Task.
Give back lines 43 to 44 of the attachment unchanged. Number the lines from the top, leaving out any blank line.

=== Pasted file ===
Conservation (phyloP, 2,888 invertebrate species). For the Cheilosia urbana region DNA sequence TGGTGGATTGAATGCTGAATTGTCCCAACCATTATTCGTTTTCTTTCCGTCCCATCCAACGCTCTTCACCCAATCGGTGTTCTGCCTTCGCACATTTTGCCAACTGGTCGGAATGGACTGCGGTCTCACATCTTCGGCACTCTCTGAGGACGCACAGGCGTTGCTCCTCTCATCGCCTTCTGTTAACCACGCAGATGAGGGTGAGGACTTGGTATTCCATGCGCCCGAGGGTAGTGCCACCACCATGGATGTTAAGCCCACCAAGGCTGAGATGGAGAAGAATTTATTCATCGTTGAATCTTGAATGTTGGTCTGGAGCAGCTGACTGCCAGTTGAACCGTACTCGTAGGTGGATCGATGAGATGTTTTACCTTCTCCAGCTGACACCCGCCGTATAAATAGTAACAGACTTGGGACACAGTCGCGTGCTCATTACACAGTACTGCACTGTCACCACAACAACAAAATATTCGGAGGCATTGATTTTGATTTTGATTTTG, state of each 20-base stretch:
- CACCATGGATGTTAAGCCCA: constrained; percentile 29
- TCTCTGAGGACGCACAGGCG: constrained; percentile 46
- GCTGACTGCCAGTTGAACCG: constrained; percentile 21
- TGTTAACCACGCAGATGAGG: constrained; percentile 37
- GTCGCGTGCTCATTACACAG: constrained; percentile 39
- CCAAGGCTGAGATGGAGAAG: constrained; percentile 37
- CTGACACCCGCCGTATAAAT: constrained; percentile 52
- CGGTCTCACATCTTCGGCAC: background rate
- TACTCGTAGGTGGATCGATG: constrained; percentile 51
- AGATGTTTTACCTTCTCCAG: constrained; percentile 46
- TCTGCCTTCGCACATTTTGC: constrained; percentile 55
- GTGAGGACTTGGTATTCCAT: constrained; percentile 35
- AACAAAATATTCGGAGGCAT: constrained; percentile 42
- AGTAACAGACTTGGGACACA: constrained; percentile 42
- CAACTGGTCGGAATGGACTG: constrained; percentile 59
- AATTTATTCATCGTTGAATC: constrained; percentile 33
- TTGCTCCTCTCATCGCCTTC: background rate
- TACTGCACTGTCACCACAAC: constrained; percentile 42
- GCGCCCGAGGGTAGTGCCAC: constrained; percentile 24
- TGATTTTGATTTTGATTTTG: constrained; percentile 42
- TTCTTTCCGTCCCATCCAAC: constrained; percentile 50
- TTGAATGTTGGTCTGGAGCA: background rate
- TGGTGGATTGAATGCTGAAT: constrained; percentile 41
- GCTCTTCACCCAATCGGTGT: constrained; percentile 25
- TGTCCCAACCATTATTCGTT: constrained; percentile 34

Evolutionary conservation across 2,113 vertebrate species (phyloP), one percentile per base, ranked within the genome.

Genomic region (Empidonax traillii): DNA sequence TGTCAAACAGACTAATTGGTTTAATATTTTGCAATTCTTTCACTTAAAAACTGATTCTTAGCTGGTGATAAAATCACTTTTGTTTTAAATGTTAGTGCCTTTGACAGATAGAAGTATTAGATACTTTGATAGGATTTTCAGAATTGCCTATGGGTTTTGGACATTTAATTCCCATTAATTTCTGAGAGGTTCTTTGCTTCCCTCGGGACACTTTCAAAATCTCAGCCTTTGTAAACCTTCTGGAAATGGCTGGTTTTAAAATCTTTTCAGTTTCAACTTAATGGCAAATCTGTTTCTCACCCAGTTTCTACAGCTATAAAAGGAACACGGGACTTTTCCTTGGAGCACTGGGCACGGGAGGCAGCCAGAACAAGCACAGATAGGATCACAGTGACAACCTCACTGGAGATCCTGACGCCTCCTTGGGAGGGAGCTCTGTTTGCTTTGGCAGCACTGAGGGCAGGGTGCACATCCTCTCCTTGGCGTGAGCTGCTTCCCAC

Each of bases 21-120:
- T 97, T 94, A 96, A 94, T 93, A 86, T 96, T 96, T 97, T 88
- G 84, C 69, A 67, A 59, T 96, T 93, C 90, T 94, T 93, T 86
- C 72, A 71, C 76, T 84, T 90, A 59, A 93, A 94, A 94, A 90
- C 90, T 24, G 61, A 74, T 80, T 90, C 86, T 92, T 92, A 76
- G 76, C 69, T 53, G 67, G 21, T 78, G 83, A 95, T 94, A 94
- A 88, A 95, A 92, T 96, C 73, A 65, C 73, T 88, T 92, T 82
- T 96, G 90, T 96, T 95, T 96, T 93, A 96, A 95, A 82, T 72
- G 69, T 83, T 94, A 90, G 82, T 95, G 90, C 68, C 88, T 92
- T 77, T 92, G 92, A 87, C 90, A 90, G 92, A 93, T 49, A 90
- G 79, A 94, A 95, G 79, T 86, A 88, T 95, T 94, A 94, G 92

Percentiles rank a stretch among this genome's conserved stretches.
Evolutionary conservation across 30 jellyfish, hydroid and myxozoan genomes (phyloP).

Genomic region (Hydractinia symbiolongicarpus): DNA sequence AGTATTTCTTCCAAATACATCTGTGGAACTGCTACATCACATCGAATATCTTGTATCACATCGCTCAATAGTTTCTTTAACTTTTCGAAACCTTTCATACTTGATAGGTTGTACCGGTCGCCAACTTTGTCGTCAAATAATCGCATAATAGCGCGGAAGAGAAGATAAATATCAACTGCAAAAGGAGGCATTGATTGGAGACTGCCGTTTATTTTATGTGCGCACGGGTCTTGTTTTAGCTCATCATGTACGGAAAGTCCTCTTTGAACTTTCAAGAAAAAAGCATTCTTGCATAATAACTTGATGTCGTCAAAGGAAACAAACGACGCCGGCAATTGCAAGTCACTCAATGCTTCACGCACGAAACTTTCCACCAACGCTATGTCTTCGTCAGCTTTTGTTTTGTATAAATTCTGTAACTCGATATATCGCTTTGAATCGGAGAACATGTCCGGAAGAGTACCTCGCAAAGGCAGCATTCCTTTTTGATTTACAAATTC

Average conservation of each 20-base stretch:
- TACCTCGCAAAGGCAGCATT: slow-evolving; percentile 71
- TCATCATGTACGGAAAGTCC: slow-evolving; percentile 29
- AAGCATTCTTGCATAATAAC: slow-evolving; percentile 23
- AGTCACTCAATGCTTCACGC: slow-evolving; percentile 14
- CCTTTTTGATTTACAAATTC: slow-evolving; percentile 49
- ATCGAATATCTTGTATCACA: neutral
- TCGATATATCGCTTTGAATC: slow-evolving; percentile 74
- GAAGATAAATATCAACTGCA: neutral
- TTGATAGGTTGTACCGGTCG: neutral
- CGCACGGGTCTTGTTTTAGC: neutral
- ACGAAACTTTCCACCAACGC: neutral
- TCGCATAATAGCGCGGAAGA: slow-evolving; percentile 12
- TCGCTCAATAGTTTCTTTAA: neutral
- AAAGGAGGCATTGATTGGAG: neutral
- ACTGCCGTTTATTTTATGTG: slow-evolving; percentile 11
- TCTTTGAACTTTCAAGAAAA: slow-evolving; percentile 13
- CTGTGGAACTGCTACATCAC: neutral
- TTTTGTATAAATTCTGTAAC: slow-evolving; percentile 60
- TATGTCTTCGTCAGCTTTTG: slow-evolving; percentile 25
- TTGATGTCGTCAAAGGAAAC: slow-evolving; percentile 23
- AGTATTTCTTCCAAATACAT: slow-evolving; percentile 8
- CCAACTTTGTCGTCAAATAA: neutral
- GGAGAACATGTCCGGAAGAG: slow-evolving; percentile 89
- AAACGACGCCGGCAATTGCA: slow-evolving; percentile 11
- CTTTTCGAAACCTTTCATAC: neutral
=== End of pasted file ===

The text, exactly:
Average conservation of each 20-base stretch:
- TACCTCGCAAAGGCAGCATT: slow-evolving; percentile 71